Connecting the two pieces in this way is arbitrary. There is no necessary connection between them, and this was not the intention of the composer either to have them performed together. However, the concept of the creators of the present performance is well thought-out. Therefore, although it is arbitrary, it can still be justified and is thus valid. It is also important to note that the association of the two Janáček works is only a thought experiment, during which the creators fully respected the autonomy of the works. The opera is not 'affected'; it ends as Janáček wrote it. Of course, among the characters of the Glagolitic mass, we meet again some people from the opera, but in this piece, rewriting or changing the plot is out of the question, because the Glagolitic mass is not a stage work. Therefore, the director is given a free hand here.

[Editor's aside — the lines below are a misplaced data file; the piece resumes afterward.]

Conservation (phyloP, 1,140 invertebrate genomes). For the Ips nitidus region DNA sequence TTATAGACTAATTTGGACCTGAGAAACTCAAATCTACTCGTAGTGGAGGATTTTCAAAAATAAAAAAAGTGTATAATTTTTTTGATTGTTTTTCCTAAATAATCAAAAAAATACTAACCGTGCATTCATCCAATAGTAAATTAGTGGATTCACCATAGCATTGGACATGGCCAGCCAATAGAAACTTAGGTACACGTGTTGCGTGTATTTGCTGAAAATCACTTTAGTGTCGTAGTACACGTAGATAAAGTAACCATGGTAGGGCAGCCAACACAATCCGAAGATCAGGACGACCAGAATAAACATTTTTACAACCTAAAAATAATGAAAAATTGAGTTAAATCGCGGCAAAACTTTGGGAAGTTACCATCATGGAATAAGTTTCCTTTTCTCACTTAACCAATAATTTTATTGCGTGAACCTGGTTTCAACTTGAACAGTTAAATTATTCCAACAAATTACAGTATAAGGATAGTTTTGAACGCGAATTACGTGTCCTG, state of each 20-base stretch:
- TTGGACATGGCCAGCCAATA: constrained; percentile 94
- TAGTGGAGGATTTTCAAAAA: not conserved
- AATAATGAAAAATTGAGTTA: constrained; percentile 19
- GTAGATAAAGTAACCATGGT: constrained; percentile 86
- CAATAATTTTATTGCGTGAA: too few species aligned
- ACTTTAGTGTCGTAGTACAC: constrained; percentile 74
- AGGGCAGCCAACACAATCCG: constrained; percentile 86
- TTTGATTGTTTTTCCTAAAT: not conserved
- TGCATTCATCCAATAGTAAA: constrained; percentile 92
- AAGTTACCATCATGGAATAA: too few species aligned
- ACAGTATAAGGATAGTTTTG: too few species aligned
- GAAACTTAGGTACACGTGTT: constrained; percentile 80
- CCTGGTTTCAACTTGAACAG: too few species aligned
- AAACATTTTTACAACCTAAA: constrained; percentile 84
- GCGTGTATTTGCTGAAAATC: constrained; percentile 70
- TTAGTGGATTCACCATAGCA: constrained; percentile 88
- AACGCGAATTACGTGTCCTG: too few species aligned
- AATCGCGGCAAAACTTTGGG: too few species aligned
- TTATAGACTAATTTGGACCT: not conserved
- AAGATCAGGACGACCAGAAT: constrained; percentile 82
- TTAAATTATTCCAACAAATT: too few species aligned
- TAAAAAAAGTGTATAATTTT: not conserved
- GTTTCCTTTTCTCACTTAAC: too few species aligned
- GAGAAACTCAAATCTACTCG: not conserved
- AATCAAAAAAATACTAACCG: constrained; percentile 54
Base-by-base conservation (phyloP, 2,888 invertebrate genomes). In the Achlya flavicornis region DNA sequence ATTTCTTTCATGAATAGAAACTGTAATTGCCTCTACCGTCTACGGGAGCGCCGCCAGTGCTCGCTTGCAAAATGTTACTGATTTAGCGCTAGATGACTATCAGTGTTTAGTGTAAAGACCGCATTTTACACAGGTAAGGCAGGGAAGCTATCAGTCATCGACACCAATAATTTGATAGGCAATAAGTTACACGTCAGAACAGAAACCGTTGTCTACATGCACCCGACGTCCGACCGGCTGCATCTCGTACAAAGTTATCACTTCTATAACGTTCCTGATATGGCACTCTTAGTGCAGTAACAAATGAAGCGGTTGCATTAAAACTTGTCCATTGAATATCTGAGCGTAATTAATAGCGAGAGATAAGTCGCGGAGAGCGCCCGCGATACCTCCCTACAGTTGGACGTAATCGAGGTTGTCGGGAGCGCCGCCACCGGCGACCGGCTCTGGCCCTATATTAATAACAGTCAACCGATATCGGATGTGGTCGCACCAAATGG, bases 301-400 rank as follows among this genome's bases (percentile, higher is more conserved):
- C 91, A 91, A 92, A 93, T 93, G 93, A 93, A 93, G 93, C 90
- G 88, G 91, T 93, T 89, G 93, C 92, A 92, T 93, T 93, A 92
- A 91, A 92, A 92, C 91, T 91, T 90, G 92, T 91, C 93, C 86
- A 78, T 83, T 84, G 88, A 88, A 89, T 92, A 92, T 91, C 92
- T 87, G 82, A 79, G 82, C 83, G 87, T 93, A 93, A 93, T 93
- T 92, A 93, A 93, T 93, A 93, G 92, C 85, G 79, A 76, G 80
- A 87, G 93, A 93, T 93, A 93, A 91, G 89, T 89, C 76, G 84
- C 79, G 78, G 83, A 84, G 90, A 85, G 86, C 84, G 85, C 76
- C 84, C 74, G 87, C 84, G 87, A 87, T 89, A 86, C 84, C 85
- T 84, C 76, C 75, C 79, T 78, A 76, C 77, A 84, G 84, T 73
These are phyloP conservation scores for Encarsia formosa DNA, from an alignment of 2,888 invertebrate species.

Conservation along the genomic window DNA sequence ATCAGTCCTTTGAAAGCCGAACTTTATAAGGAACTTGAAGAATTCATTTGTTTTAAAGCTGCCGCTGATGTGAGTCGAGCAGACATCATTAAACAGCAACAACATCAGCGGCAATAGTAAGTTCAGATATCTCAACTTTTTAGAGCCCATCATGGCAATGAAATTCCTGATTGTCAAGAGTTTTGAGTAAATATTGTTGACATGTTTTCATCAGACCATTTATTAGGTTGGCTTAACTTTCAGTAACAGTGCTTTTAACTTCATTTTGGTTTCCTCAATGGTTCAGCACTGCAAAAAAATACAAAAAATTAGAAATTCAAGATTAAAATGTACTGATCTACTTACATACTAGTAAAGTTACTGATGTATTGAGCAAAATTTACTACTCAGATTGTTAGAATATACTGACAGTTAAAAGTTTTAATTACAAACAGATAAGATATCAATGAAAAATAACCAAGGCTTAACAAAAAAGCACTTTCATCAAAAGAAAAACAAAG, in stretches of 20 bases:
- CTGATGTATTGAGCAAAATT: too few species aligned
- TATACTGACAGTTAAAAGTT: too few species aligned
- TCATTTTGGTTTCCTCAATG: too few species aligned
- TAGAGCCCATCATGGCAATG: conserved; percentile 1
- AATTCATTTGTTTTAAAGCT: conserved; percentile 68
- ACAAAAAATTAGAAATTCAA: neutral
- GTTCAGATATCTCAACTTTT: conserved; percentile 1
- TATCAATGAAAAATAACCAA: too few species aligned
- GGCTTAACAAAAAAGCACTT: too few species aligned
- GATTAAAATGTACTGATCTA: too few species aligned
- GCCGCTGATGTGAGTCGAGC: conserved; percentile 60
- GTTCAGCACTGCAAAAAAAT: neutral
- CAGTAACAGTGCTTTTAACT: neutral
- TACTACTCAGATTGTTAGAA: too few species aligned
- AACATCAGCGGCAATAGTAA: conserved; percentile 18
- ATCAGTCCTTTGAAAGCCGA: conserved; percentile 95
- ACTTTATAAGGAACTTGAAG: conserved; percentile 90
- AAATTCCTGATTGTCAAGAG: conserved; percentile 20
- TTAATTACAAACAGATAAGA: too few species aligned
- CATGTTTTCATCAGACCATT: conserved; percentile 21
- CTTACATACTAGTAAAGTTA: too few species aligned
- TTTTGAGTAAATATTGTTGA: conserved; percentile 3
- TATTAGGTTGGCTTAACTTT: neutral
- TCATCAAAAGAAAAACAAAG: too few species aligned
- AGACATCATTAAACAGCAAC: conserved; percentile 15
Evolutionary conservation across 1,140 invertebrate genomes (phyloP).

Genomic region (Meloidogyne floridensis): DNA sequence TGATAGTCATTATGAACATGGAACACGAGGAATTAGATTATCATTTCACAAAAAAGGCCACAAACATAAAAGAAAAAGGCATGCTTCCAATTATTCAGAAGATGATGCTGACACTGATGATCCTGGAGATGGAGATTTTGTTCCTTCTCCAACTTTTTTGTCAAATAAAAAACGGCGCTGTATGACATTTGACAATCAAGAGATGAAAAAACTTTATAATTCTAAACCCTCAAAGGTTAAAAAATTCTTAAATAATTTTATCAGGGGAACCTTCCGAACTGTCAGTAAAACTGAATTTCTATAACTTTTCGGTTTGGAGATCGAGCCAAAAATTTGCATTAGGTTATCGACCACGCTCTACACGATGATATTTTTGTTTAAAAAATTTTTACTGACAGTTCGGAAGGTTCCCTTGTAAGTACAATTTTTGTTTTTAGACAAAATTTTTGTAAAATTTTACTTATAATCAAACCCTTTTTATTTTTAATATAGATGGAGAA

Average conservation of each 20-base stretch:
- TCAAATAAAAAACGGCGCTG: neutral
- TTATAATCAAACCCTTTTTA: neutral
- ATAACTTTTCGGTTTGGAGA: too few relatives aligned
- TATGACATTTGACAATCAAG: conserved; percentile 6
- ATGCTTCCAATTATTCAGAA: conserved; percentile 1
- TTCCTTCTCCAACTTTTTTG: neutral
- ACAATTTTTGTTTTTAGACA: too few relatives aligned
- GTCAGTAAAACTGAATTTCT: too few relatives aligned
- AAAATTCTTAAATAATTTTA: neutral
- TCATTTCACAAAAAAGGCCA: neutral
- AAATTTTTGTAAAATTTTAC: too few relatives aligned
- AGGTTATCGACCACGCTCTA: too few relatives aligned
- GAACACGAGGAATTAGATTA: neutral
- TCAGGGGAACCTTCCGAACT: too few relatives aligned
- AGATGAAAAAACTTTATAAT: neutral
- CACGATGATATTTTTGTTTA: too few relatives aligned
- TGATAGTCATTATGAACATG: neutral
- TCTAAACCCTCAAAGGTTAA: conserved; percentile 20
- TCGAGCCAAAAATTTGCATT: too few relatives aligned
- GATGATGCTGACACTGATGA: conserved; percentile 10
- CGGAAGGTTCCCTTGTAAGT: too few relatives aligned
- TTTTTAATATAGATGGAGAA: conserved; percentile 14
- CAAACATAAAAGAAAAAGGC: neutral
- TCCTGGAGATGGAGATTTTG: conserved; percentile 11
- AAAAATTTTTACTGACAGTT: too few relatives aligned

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The effect of the performance is, of course, different. The viewer does not go home in the same state of mind as if the evening ended with the somber beats of The house of the dead. In defence of the creators of this production, the depressing ending also bothered Janáček to a certain extent; he wrote Dostoevsky's comforting words on the opera's score: 'In every creature, a spark of God!'